Meanwhile, the behind the scenes action over the $3.5 trillion measure is testing Biden’s grip on his party, as he seeks a once-in-a-generation reworking of the nation’s balance sheets.
Applying pressure, progressives are unwavering so far in their refusal to go along with a vote expected Thursday on a companion bill, a $1 trillion public works measure that they say is too meager without Biden’s bigger package assured.
Rep. Pramila Jayapal, D-Wash., the chair of the Congressional Progressive Caucus, said they have the votes to derail the smaller bill unless it comes with Biden’s broader one — tacit pressure on the holdouts to arrive at a deal. Sen. Bernie Sanders, I-Vt., urged a no vote.
“It won’t be the end of the world Thursday if we vote it down,” said Rep. Hank Johnson, D-Ga., a progressive caucus member. He said the House will just wait for the Senate to act on Biden’s plan, “and then we’ll vote again.”
With all Republicans opposed to the big bill, Democratic leaders can’t spare a single vote in the 50-50 Senate, relying on Vice President Kamala Harris to break a tie to pass the eventual package.
Physically holding up the 2,000-plus page bill, Republican Sen. John Barrasso of Wyoming warned it was nothing but “big government socialism.”
“This bill represents Bernie Sanders’ socialist dream. It is a nightmare for American taxpayers,” he said.
Biden insists the price tag actually will be zero because the expansion of government programs would be largely paid for with higher taxes on corporations and the wealthy — businesses earning more than $5 million a year, and individuals earning more than $400,000 a year, or $450,000 for couples.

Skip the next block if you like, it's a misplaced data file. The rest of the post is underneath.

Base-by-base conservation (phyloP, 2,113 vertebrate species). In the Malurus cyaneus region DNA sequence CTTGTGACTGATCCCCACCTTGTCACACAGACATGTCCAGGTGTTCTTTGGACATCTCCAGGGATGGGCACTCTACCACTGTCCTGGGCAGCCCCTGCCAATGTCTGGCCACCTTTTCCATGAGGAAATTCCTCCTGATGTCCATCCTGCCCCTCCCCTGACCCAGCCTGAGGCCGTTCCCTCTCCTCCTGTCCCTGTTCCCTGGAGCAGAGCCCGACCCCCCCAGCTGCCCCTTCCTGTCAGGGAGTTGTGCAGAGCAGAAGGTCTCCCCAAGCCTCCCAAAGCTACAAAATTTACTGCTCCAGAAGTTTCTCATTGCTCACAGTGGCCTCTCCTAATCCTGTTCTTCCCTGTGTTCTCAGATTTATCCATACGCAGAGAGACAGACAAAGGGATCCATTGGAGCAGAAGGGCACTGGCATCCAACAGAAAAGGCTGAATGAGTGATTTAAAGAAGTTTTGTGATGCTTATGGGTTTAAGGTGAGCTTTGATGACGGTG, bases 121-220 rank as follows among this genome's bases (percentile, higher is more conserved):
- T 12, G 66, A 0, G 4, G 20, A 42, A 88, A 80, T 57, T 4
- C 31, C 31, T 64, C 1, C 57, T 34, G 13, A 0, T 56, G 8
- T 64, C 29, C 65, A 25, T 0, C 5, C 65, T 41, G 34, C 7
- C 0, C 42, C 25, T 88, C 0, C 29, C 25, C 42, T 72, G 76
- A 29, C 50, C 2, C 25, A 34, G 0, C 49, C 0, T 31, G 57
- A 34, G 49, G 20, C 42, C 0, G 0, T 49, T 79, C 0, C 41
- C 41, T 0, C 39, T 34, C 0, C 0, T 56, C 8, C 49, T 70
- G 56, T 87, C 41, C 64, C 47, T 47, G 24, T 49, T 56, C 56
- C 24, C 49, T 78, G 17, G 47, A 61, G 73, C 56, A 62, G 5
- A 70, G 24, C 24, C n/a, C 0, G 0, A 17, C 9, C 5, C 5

To lower the price tag and win over centrist Democrats, it’s not necessary that any specific programs be get axed, those familiar with the process have said.
Rather, lawmakers are eyeing ways to adjust the scope and duration of some of Biden’s proposals.
For example, instead of immediately launching the massive expansion of the Medicare program for seniors by allowing them to qualify for vision, dental and hearing aid benefits, changes might be spaced out to save money.
The corporate tax hikes, proposed to spike from 21% to 26.5% under the House’s version of Biden’s bill, could shift again in talks with the Senate Democrats.
Failing to fund all the program expansions indefinitely could well be seen as a loss for Democrats. But some see the built-in deadlines as a chance to revisit the issues again — likely during election years when both sides can argue their cases to voters.
Tensions are flaring at the Capitol as the contours of Biden’s big agenda come into focus at the same time as a Democrat-Republican standoff over normally routine votes to fund the government and prevent a federal debt default.
For a second day on Tuesday, Senate Republicans rejected an effort to ease the nation’s debt limit to avoid a dangerous default on its payments for past bills.
Republican leader Mitch McConnell grew testy with reporters when asked about Yellen’s warning that Congress must swiftly resolve the issue.
“Of course the debt ceiling has to be raised,” he said. But he insisted Democrats shoulder the unpopular vote on their own.
On Monday, Republicans had rejected the Democrats’ effort to link the debt ceiling vote to the must-pass funding bill to keep government running.
An exasperated Senate Majority Leader Chuck Schumer said, “It is clear insanity and disaster are now the Republican party line.”